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To start this story, it’s important to know that my desktop home computer is, in fact, a laptop. A hinge broke on it a few years ago, which broke some of the wires powering the screen, and anyone will tell you it’s darn difficult to work on a computer when you can’t actually see your work.

Now that I think of it, a Braille computer would be great – touch the screen and know what’s on it! But I guess in this case a Braille screen would have also been broken, and I can’t read Braille anyway, and I digress, so never mind.

As a result I hooked that computer up to a monitor, which rendered it pretty much useless as a laptop. Anyone seeing me walk around town with a laptop case in one hand and a heavy, rather ancient computer monitor in the other would think nothing good could come of it – not to mention the fact that the monitor had to be plugged in somewhere.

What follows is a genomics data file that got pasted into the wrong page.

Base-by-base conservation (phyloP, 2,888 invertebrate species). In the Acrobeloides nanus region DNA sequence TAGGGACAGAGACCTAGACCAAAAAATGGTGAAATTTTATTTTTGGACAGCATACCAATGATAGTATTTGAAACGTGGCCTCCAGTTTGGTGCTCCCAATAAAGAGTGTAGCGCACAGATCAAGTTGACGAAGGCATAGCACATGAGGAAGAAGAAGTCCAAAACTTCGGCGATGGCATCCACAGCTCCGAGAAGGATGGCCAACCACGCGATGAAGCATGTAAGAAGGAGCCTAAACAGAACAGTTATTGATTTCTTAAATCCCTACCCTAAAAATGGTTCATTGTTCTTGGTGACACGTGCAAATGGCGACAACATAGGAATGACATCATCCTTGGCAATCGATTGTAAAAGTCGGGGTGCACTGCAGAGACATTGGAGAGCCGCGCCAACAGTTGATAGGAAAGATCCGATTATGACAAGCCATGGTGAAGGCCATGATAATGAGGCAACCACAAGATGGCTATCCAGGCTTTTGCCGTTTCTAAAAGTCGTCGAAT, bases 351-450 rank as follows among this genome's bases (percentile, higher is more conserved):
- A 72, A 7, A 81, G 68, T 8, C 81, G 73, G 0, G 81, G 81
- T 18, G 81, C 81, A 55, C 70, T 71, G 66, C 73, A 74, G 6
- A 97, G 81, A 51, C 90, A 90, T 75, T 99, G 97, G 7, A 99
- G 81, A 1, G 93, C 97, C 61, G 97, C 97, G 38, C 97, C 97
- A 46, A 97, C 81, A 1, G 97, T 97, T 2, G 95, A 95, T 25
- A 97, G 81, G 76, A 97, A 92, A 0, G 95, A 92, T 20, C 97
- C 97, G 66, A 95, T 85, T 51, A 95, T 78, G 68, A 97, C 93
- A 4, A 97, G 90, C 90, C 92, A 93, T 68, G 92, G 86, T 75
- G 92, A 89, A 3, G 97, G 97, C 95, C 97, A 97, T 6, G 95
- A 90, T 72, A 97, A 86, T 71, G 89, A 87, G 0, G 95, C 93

Which brings us a step closer to our real story.

The other morning I was playing – ahem – working on the computer, when suddenly the monitor went out. Now, this was no big surprise. The monitor is so old and generic that its brand name is “Monitor”. I knew something really serious had happened, because even the power light went out, but in desperation I hit the power button, wiggled the cord, smacked the side – all while trying to remember if I had a spare. (I do – but it’s even older.)

That’s when I heard a police scanner report that the electricity was out.